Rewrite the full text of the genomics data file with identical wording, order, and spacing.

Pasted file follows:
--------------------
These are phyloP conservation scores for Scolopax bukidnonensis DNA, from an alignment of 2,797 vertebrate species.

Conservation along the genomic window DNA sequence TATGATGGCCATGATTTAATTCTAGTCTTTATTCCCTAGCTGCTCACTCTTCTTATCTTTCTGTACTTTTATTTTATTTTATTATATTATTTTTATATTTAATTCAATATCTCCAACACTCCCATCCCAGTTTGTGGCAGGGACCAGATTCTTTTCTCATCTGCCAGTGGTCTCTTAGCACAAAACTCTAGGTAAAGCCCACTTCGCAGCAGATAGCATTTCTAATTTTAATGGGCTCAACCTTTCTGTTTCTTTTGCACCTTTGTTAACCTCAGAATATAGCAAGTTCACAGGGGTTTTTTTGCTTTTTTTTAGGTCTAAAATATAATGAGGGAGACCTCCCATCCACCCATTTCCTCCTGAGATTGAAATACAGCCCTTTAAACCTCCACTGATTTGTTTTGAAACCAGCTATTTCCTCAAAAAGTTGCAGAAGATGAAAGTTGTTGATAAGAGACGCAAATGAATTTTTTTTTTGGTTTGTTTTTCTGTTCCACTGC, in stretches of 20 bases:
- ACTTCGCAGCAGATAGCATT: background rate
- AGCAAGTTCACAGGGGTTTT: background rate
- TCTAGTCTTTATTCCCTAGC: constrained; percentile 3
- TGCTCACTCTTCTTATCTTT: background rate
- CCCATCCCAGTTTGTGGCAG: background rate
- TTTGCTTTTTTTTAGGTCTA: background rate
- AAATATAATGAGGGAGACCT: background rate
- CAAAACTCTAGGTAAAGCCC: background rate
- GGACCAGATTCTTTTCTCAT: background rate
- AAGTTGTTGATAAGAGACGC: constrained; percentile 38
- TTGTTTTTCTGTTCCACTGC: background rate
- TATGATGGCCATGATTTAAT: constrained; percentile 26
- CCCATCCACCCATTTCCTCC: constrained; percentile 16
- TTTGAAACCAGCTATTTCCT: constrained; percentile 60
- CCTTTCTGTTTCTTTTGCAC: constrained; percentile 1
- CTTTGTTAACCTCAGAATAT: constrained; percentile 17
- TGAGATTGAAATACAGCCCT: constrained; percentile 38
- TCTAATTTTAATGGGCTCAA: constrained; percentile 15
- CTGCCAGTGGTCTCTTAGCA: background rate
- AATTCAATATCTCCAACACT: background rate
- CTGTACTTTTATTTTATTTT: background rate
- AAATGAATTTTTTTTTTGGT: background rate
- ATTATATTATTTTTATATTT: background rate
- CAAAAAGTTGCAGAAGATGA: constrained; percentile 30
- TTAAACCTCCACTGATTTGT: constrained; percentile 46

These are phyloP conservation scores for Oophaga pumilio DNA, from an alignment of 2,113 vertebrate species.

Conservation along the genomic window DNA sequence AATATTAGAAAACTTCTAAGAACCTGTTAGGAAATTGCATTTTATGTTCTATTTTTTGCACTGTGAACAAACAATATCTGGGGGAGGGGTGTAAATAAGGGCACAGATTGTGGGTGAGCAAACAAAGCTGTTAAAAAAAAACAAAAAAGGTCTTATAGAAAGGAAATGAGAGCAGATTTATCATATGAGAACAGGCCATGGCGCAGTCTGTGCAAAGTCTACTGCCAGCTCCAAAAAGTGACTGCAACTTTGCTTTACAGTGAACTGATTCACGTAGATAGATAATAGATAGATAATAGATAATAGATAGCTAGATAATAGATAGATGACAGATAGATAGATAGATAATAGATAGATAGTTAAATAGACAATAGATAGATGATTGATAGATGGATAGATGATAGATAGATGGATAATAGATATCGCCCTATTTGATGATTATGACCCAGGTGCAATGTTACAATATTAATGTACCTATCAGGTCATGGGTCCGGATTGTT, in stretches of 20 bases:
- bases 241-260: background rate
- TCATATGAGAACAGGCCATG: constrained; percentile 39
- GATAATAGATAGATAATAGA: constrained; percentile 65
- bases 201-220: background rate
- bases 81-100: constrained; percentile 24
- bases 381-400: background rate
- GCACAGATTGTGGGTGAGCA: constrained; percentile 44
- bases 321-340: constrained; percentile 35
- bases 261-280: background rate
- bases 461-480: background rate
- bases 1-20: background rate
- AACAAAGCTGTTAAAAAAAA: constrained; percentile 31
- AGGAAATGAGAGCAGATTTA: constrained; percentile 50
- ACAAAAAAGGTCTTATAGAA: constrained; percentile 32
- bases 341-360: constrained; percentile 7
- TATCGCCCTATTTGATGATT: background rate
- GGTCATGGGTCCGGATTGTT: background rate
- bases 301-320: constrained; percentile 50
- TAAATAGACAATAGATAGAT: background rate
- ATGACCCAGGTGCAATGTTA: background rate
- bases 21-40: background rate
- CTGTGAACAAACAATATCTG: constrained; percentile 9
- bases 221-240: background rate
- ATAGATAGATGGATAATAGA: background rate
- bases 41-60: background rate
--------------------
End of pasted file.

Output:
These are phyloP conservation scores for Scolopax bukidnonensis DNA, from an alignment of 2,797 vertebrate species.

Conservation along the genomic window DNA sequence TATGATGGCCATGATTTAATTCTAGTCTTTATTCCCTAGCTGCTCACTCTTCTTATCTTTCTGTACTTTTATTTTATTTTATTATATTATTTTTATATTTAATTCAATATCTCCAACACTCCCATCCCAGTTTGTGGCAGGGACCAGATTCTTTTCTCATCTGCCAGTGGTCTCTTAGCACAAAACTCTAGGTAAAGCCCACTTCGCAGCAGATAGCATTTCTAATTTTAATGGGCTCAACCTTTCTGTTTCTTTTGCACCTTTGTTAACCTCAGAATATAGCAAGTTCACAGGGGTTTTTTTGCTTTTTTTTAGGTCTAAAATATAATGAGGGAGACCTCCCATCCACCCATTTCCTCCTGAGATTGAAATACAGCCCTTTAAACCTCCACTGATTTGTTTTGAAACCAGCTATTTCCTCAAAAAGTTGCAGAAGATGAAAGTTGTTGATAAGAGACGCAAATGAATTTTTTTTTTGGTTTGTTTTTCTGTTCCACTGC, in stretches of 20 bases:
- ACTTCGCAGCAGATAGCATT: background rate
- AGCAAGTTCACAGGGGTTTT: background rate
- TCTAGTCTTTATTCCCTAGC: constrained; percentile 3
- TGCTCACTCTTCTTATCTTT: background rate
- CCCATCCCAGTTTGTGGCAG: background rate
- TTTGCTTTTTTTTAGGTCTA: background rate
- AAATATAATGAGGGAGACCT: background rate
- CAAAACTCTAGGTAAAGCCC: background rate
- GGACCAGATTCTTTTCTCAT: background rate
- AAGTTGTTGATAAGAGACGC: constrained; percentile 38
- TTGTTTTTCTGTTCCACTGC: background rate
- TATGATGGCCATGATTTAAT: constrained; percentile 26
- CCCATCCACCCATTTCCTCC: constrained; percentile 16
- TTTGAAACCAGCTATTTCCT: constrained; percentile 60
- CCTTTCTGTTTCTTTTGCAC: constrained; percentile 1
- CTTTGTTAACCTCAGAATAT: constrained; percentile 17
- TGAGATTGAAATACAGCCCT: constrained; percentile 38
- TCTAATTTTAATGGGCTCAA: constrained; percentile 15
- CTGCCAGTGGTCTCTTAGCA: background rate
- AATTCAATATCTCCAACACT: background rate
- CTGTACTTTTATTTTATTTT: background rate
- AAATGAATTTTTTTTTTGGT: background rate
- ATTATATTATTTTTATATTT: background rate
- CAAAAAGTTGCAGAAGATGA: constrained; percentile 30
- TTAAACCTCCACTGATTTGT: constrained; percentile 46

These are phyloP conservation scores for Oophaga pumilio DNA, from an alignment of 2,113 vertebrate species.

Conservation along the genomic window DNA sequence AATATTAGAAAACTTCTAAGAACCTGTTAGGAAATTGCATTTTATGTTCTATTTTTTGCACTGTGAACAAACAATATCTGGGGGAGGGGTGTAAATAAGGGCACAGATTGTGGGTGAGCAAACAAAGCTGTTAAAAAAAAACAAAAAAGGTCTTATAGAAAGGAAATGAGAGCAGATTTATCATATGAGAACAGGCCATGGCGCAGTCTGTGCAAAGTCTACTGCCAGCTCCAAAAAGTGACTGCAACTTTGCTTTACAGTGAACTGATTCACGTAGATAGATAATAGATAGATAATAGATAATAGATAGCTAGATAATAGATAGATGACAGATAGATAGATAGATAATAGATAGATAGTTAAATAGACAATAGATAGATGATTGATAGATGGATAGATGATAGATAGATGGATAATAGATATCGCCCTATTTGATGATTATGACCCAGGTGCAATGTTACAATATTAATGTACCTATCAGGTCATGGGTCCGGATTGTT, in stretches of 20 bases:
- bases 241-260: background rate
- TCATATGAGAACAGGCCATG: constrained; percentile 39
- GATAATAGATAGATAATAGA: constrained; percentile 65
- bases 201-220: background rate
- bases 81-100: constrained; percentile 24
- bases 381-400: background rate
- GCACAGATTGTGGGTGAGCA: constrained; percentile 44
- bases 321-340: constrained; percentile 35
- bases 261-280: background rate
- bases 461-480: background rate
- bases 1-20: background rate
- AACAAAGCTGTTAAAAAAAA: constrained; percentile 31
- AGGAAATGAGAGCAGATTTA: constrained; percentile 50
- ACAAAAAAGGTCTTATAGAA: constrained; percentile 32
- bases 341-360: constrained; percentile 7
- TATCGCCCTATTTGATGATT: background rate
- GGTCATGGGTCCGGATTGTT: background rate
- bases 301-320: constrained; percentile 50
- TAAATAGACAATAGATAGAT: background rate
- ATGACCCAGGTGCAATGTTA: background rate
- bases 21-40: background rate
- CTGTGAACAAACAATATCTG: constrained; percentile 9
- bases 221-240: background rate
- ATAGATAGATGGATAATAGA: background rate
- bases 41-60: background rate